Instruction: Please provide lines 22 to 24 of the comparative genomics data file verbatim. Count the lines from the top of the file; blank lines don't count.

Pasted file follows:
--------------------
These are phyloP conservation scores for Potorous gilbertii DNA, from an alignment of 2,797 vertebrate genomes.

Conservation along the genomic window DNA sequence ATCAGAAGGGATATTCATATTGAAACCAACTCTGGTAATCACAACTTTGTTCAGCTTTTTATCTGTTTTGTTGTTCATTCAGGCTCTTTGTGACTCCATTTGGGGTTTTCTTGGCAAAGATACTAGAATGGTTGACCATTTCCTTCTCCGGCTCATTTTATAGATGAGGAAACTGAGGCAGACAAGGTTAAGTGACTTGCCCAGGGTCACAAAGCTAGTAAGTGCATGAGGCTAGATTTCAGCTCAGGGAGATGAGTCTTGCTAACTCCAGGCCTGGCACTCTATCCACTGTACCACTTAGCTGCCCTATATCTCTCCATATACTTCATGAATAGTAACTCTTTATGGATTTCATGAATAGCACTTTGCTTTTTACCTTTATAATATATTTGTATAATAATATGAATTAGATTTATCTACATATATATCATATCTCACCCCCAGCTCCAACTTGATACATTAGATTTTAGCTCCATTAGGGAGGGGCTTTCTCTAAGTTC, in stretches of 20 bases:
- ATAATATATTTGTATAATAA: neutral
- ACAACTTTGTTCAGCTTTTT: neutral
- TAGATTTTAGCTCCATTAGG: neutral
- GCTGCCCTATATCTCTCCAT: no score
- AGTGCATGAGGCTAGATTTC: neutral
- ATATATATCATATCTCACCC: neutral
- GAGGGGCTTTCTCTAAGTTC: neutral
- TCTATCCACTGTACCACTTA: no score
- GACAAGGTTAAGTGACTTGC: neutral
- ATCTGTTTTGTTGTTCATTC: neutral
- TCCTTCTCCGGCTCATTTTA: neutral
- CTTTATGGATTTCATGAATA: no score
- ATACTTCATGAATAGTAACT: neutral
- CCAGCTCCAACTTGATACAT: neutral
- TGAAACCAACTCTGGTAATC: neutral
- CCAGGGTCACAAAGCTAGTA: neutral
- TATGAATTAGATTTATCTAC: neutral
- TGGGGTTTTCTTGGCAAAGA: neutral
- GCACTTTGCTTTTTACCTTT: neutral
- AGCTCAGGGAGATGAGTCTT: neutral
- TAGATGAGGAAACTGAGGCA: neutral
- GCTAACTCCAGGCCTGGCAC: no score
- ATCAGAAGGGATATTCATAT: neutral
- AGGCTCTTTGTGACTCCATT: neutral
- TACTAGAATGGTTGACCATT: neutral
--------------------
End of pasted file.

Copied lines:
- AGCTCAGGGAGATGAGTCTT: neutral
- TAGATGAGGAAACTGAGGCA: neutral
- GCTAACTCCAGGCCTGGCAC: no score